In the worldwide effort to curb climate change, 2021 was an important year. In August, the U.N.’s Intergovernmental Panel on Climate Change issued its sixth report, with its most urgent plea to date for quick action to reduce greenhouse gas (GHG) emissions. Three months later, 197 nations came together in Glasgow for a two-week conference, known as COP26, to attempt to arrive at an agreement on the measures needed to to avoid the calamity predicted by the IPCC if the world is unable to limit warming to 1.5ºC.
The conference failed to meet the hopes and expectations of its conveners, garnering insufficient commitment to a 2050 target for net zero GHG emissions. Even for the scores of countries willing to make that commitment, most have not been able to meet previous emission reduction goals and do not have detailed, concrete plans and strategies in place to make up for lost time. (These are the 40 countries decreasing emissions the fastest.)
COP26 did accomplish some important things, however. Leading up to the summit, leaders across the globe focused more on climate change, initiating new programs, committing more funds, setting tighter goals, and exploring alternative paths to the 2050 target. Even vocal climate skeptics, such as Brazil’s Jair Bolsonaro acknowledged the urgency posed by rising temperatures.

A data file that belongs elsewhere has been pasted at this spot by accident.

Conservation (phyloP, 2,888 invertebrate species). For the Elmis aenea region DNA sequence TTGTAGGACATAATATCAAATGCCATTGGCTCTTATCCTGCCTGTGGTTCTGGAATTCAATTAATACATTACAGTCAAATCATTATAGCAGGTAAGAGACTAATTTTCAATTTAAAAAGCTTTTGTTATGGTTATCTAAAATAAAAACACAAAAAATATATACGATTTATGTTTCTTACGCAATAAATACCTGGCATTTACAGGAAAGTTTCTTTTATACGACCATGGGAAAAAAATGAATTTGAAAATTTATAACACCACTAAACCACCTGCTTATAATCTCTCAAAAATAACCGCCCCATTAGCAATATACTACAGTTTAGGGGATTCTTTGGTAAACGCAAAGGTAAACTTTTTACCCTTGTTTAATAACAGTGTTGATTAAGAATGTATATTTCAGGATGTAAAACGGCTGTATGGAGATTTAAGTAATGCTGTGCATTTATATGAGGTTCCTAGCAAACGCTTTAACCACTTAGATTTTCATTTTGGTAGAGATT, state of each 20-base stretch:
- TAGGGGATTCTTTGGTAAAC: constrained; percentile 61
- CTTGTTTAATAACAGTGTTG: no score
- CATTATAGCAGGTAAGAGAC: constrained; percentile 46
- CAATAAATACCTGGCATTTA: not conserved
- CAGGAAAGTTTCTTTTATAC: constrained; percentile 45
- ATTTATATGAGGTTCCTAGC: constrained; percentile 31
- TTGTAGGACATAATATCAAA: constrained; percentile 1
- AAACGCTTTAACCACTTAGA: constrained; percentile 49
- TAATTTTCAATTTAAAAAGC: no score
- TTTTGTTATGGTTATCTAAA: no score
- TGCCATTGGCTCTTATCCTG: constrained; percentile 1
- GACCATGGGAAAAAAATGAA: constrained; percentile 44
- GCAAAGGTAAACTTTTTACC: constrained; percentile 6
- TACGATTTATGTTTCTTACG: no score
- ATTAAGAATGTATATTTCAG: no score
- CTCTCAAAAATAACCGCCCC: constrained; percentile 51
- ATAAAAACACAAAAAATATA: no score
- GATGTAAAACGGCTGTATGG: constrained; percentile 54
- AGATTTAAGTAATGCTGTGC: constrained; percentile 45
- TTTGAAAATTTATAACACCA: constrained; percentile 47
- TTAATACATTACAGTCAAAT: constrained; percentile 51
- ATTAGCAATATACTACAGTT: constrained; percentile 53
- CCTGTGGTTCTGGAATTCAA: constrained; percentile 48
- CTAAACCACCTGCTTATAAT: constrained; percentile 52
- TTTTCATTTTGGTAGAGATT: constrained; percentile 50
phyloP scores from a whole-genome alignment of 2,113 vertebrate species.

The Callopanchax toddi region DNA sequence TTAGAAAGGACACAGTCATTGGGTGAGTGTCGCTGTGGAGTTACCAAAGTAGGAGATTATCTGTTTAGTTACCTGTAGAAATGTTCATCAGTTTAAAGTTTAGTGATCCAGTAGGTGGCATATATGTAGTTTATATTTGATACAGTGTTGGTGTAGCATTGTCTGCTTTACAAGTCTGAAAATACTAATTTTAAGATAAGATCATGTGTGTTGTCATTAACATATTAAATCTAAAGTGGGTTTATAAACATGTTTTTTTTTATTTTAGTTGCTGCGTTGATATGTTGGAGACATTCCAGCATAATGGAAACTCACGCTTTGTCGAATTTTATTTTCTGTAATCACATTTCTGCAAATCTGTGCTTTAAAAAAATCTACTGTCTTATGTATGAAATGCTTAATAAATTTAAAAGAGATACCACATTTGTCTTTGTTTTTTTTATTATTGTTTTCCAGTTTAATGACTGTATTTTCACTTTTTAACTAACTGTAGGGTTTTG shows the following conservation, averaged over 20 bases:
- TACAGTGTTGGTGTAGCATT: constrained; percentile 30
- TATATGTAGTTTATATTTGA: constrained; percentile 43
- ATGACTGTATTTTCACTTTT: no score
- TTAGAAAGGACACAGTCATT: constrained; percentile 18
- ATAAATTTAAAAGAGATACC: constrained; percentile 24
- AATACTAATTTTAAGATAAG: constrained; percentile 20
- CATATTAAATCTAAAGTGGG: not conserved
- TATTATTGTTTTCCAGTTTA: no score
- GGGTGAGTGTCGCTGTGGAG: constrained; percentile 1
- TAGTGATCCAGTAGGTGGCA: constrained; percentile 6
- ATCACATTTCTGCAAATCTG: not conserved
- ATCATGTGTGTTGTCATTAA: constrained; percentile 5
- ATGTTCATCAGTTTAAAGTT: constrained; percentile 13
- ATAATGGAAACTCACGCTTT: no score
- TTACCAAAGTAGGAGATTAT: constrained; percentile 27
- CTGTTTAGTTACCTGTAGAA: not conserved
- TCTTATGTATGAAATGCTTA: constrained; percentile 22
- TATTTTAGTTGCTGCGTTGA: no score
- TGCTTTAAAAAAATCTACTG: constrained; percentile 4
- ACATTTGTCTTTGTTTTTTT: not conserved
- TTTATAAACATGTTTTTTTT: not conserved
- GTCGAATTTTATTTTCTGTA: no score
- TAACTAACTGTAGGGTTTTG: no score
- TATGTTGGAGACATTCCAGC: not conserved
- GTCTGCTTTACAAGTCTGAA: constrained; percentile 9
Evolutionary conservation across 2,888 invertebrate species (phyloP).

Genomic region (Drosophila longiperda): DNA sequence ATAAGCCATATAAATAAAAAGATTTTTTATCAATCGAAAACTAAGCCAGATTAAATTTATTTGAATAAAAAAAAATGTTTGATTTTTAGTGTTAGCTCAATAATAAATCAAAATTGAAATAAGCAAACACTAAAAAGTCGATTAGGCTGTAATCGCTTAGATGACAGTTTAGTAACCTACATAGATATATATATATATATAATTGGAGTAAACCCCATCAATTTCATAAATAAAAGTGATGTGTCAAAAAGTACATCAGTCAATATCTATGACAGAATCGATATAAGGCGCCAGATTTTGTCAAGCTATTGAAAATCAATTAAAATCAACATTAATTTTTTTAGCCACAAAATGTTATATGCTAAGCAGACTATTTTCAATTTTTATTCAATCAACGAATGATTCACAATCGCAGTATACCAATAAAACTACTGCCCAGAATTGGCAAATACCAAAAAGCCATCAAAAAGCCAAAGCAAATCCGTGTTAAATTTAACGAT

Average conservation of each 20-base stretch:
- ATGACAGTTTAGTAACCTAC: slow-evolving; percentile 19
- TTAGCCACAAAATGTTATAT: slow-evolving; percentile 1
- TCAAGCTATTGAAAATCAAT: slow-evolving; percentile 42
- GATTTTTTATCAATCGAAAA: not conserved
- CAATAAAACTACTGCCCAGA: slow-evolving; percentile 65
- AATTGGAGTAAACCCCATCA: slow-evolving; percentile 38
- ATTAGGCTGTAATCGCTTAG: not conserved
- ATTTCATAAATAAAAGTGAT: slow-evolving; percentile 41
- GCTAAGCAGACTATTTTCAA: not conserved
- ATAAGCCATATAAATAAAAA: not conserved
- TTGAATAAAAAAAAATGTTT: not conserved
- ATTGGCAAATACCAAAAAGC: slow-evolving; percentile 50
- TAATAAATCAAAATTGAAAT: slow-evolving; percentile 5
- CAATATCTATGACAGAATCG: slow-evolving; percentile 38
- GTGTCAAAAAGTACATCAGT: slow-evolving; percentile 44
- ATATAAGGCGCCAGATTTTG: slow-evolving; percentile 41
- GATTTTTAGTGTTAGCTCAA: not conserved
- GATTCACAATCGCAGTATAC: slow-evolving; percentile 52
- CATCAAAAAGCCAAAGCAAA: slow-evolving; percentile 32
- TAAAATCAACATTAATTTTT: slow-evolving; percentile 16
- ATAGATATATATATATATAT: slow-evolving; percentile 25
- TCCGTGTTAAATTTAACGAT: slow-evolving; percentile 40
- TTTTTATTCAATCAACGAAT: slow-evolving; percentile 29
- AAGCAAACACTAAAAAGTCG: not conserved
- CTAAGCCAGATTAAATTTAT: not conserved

At the conference itself, there was agreement among 100 nations to a methane reduction goal. In addition, 120 nations, representing 90% of the world’s forests, set 2030 as a target for ending, and beginning to reverse, deforestation. And the world’s two largest emitters of greenhouse gasses, the United States and a previously recalcitrant China, agreed to cooperate in efforts to curb climate change. Delegates also agreed on the need to provide significant assistance to developing nations in meeting their emission reduction goals. (These are the 50 countries with the highest CO2 emissions per capita.)
Importantly, the gathered nations agreed to regroup to report on their progress in meeting the commitments they’ve made.
Some 20 countries are responsible for more than 75% of all GHG emissions. To determine what those countries are, 24/7 Wall St. reviewed data from the 2021 edition of the International Energy Agency report on GHG emissions from energy. Countries were ranked by total GHG emissions from energy in million metric tons of CO2 equivalent. There were 89 countries with available data.
Data on the percentage of each country’s 2020 CO2 emissions out of world GHG emissions came from The Global Carbon Budget published by Integrated Carbon Observation System, a community of more than 500 scientists. 2020 population data came from the World Bank.
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